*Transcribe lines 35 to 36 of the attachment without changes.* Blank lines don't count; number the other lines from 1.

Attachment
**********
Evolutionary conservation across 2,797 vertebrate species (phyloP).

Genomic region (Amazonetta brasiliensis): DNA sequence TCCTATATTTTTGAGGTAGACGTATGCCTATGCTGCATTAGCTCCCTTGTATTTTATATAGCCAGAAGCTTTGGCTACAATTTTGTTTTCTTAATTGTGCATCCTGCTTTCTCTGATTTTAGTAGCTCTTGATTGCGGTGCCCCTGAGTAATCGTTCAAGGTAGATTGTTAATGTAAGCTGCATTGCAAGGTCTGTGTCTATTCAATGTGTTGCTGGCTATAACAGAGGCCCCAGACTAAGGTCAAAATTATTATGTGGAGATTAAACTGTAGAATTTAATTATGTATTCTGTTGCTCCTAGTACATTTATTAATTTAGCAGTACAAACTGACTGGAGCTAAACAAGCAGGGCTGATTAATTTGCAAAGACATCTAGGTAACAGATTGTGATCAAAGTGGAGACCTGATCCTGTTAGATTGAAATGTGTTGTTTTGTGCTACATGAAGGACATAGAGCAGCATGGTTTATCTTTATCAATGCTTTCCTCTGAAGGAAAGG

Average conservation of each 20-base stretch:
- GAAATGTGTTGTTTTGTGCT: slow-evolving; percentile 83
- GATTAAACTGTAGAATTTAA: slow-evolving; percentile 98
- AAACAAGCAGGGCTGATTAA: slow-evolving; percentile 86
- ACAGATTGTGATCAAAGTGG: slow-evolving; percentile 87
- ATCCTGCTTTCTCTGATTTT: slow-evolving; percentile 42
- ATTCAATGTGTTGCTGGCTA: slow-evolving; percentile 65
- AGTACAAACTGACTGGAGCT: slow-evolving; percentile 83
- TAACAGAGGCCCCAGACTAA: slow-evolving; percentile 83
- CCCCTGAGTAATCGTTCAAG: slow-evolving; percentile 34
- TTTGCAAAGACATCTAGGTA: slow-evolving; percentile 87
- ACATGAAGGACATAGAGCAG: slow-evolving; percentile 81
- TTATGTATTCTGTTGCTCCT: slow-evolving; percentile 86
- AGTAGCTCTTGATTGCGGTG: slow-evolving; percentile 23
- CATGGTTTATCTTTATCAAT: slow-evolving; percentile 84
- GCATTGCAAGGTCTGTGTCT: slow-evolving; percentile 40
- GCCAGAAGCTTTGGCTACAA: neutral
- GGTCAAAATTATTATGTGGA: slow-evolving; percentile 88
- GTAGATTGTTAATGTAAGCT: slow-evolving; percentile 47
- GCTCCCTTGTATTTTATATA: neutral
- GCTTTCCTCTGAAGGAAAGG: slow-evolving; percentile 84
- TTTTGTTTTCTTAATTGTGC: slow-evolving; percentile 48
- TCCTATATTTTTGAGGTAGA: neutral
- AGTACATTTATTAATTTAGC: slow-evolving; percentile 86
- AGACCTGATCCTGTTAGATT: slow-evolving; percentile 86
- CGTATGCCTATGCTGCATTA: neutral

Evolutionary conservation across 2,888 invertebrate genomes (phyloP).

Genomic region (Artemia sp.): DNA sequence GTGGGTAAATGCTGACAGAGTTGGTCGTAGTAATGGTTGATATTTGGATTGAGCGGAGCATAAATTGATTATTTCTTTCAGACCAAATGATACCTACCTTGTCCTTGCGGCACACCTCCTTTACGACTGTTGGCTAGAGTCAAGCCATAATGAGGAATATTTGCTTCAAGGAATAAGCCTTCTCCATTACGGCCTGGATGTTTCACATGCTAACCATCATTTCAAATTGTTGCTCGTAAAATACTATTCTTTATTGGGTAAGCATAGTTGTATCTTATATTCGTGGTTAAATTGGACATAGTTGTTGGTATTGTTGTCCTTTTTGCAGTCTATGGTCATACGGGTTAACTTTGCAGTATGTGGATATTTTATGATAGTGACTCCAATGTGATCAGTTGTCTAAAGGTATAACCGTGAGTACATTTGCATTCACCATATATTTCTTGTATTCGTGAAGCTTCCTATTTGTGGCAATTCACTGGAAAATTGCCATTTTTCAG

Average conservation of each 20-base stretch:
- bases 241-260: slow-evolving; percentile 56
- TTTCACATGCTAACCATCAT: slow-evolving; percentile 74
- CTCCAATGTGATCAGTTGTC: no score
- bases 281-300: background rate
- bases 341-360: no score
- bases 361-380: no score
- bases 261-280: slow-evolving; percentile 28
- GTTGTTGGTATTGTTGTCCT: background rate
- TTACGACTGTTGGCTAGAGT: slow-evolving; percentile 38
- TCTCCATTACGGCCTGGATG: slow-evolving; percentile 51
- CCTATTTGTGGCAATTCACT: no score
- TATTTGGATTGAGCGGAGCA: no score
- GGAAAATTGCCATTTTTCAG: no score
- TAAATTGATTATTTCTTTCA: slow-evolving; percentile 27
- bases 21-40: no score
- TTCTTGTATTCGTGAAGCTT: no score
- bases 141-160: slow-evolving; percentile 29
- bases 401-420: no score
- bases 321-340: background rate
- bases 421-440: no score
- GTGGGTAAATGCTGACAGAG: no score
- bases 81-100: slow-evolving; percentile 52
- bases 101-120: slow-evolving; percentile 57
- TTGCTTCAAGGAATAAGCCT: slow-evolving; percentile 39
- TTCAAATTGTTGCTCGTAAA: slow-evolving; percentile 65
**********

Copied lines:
- bases 281-300: background rate
- bases 341-360: no score